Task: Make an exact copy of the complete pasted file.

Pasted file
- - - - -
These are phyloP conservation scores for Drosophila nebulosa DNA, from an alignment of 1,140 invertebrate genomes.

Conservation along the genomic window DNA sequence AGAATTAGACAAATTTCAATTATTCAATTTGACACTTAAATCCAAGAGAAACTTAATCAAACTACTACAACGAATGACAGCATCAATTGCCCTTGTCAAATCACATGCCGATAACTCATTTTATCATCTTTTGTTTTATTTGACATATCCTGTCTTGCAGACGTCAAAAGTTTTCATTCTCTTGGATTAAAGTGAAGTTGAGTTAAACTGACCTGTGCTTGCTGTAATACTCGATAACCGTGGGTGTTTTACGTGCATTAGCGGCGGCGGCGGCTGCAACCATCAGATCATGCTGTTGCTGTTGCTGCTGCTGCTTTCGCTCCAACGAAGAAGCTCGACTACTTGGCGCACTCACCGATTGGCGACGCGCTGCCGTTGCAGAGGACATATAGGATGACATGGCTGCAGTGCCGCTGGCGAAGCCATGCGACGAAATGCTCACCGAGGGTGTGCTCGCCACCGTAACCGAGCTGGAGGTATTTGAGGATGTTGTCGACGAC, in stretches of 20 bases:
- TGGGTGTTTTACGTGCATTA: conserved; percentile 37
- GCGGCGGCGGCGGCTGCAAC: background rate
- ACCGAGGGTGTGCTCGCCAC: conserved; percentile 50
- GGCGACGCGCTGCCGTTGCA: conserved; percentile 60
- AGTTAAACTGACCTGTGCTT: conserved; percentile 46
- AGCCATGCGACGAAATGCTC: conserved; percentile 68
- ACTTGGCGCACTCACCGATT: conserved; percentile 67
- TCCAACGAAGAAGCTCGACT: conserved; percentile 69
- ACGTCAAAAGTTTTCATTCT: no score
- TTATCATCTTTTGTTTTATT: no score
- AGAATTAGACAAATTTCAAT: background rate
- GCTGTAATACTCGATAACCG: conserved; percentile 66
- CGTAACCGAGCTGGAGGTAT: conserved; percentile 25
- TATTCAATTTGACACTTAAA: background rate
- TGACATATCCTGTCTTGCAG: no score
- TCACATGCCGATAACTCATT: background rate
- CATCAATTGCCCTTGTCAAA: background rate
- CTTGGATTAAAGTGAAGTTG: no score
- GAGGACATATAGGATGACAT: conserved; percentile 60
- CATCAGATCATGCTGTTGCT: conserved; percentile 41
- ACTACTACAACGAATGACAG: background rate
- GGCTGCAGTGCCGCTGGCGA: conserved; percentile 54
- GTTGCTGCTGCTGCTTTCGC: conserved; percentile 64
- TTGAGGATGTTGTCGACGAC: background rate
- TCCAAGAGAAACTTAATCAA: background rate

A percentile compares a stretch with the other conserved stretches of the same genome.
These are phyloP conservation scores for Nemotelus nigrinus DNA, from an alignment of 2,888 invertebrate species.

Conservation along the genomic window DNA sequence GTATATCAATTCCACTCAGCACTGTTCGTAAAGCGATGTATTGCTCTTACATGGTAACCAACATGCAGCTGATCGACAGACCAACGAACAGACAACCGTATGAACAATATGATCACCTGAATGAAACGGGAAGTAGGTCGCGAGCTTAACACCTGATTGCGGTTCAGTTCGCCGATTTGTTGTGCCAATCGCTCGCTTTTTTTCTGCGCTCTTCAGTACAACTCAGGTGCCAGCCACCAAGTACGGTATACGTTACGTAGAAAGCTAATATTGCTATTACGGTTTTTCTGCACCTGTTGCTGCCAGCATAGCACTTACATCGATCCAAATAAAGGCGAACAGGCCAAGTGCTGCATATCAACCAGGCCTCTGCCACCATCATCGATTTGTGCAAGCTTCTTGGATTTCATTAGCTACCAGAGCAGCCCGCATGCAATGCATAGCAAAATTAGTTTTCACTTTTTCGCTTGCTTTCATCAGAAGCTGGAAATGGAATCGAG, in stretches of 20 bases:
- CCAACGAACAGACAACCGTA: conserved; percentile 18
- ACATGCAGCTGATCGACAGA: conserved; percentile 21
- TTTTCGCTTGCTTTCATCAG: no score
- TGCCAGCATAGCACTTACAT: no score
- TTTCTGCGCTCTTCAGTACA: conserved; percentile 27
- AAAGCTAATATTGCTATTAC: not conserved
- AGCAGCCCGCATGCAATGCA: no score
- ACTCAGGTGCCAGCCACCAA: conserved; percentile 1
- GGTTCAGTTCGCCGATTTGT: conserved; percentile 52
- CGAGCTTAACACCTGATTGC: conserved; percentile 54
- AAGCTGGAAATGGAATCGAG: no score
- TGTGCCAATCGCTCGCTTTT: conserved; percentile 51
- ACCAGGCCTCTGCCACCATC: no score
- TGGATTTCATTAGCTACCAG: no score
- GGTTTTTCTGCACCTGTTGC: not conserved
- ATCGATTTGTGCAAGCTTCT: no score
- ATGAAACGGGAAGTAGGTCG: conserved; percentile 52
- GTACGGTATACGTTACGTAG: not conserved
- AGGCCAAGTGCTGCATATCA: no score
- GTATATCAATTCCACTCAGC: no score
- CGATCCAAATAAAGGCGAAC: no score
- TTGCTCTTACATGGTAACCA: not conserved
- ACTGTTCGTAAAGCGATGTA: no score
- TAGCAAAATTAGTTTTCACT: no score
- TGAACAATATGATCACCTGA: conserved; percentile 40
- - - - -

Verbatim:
These are phyloP conservation scores for Drosophila nebulosa DNA, from an alignment of 1,140 invertebrate genomes.

Conservation along the genomic window DNA sequence AGAATTAGACAAATTTCAATTATTCAATTTGACACTTAAATCCAAGAGAAACTTAATCAAACTACTACAACGAATGACAGCATCAATTGCCCTTGTCAAATCACATGCCGATAACTCATTTTATCATCTTTTGTTTTATTTGACATATCCTGTCTTGCAGACGTCAAAAGTTTTCATTCTCTTGGATTAAAGTGAAGTTGAGTTAAACTGACCTGTGCTTGCTGTAATACTCGATAACCGTGGGTGTTTTACGTGCATTAGCGGCGGCGGCGGCTGCAACCATCAGATCATGCTGTTGCTGTTGCTGCTGCTGCTTTCGCTCCAACGAAGAAGCTCGACTACTTGGCGCACTCACCGATTGGCGACGCGCTGCCGTTGCAGAGGACATATAGGATGACATGGCTGCAGTGCCGCTGGCGAAGCCATGCGACGAAATGCTCACCGAGGGTGTGCTCGCCACCGTAACCGAGCTGGAGGTATTTGAGGATGTTGTCGACGAC, in stretches of 20 bases:
- TGGGTGTTTTACGTGCATTA: conserved; percentile 37
- GCGGCGGCGGCGGCTGCAAC: background rate
- ACCGAGGGTGTGCTCGCCAC: conserved; percentile 50
- GGCGACGCGCTGCCGTTGCA: conserved; percentile 60
- AGTTAAACTGACCTGTGCTT: conserved; percentile 46
- AGCCATGCGACGAAATGCTC: conserved; percentile 68
- ACTTGGCGCACTCACCGATT: conserved; percentile 67
- TCCAACGAAGAAGCTCGACT: conserved; percentile 69
- ACGTCAAAAGTTTTCATTCT: no score
- TTATCATCTTTTGTTTTATT: no score
- AGAATTAGACAAATTTCAAT: background rate
- GCTGTAATACTCGATAACCG: conserved; percentile 66
- CGTAACCGAGCTGGAGGTAT: conserved; percentile 25
- TATTCAATTTGACACTTAAA: background rate
- TGACATATCCTGTCTTGCAG: no score
- TCACATGCCGATAACTCATT: background rate
- CATCAATTGCCCTTGTCAAA: background rate
- CTTGGATTAAAGTGAAGTTG: no score
- GAGGACATATAGGATGACAT: conserved; percentile 60
- CATCAGATCATGCTGTTGCT: conserved; percentile 41
- ACTACTACAACGAATGACAG: background rate
- GGCTGCAGTGCCGCTGGCGA: conserved; percentile 54
- GTTGCTGCTGCTGCTTTCGC: conserved; percentile 64
- TTGAGGATGTTGTCGACGAC: background rate
- TCCAAGAGAAACTTAATCAA: background rate

A percentile compares a stretch with the other conserved stretches of the same genome.
These are phyloP conservation scores for Nemotelus nigrinus DNA, from an alignment of 2,888 invertebrate species.

Conservation along the genomic window DNA sequence GTATATCAATTCCACTCAGCACTGTTCGTAAAGCGATGTATTGCTCTTACATGGTAACCAACATGCAGCTGATCGACAGACCAACGAACAGACAACCGTATGAACAATATGATCACCTGAATGAAACGGGAAGTAGGTCGCGAGCTTAACACCTGATTGCGGTTCAGTTCGCCGATTTGTTGTGCCAATCGCTCGCTTTTTTTCTGCGCTCTTCAGTACAACTCAGGTGCCAGCCACCAAGTACGGTATACGTTACGTAGAAAGCTAATATTGCTATTACGGTTTTTCTGCACCTGTTGCTGCCAGCATAGCACTTACATCGATCCAAATAAAGGCGAACAGGCCAAGTGCTGCATATCAACCAGGCCTCTGCCACCATCATCGATTTGTGCAAGCTTCTTGGATTTCATTAGCTACCAGAGCAGCCCGCATGCAATGCATAGCAAAATTAGTTTTCACTTTTTCGCTTGCTTTCATCAGAAGCTGGAAATGGAATCGAG, in stretches of 20 bases:
- CCAACGAACAGACAACCGTA: conserved; percentile 18
- ACATGCAGCTGATCGACAGA: conserved; percentile 21
- TTTTCGCTTGCTTTCATCAG: no score
- TGCCAGCATAGCACTTACAT: no score
- TTTCTGCGCTCTTCAGTACA: conserved; percentile 27
- AAAGCTAATATTGCTATTAC: not conserved
- AGCAGCCCGCATGCAATGCA: no score
- ACTCAGGTGCCAGCCACCAA: conserved; percentile 1
- GGTTCAGTTCGCCGATTTGT: conserved; percentile 52
- CGAGCTTAACACCTGATTGC: conserved; percentile 54
- AAGCTGGAAATGGAATCGAG: no score
- TGTGCCAATCGCTCGCTTTT: conserved; percentile 51
- ACCAGGCCTCTGCCACCATC: no score
- TGGATTTCATTAGCTACCAG: no score
- GGTTTTTCTGCACCTGTTGC: not conserved
- ATCGATTTGTGCAAGCTTCT: no score
- ATGAAACGGGAAGTAGGTCG: conserved; percentile 52
- GTACGGTATACGTTACGTAG: not conserved
- AGGCCAAGTGCTGCATATCA: no score
- GTATATCAATTCCACTCAGC: no score
- CGATCCAAATAAAGGCGAAC: no score
- TTGCTCTTACATGGTAACCA: not conserved
- ACTGTTCGTAAAGCGATGTA: no score
- TAGCAAAATTAGTTTTCACT: no score
- TGAACAATATGATCACCTGA: conserved; percentile 40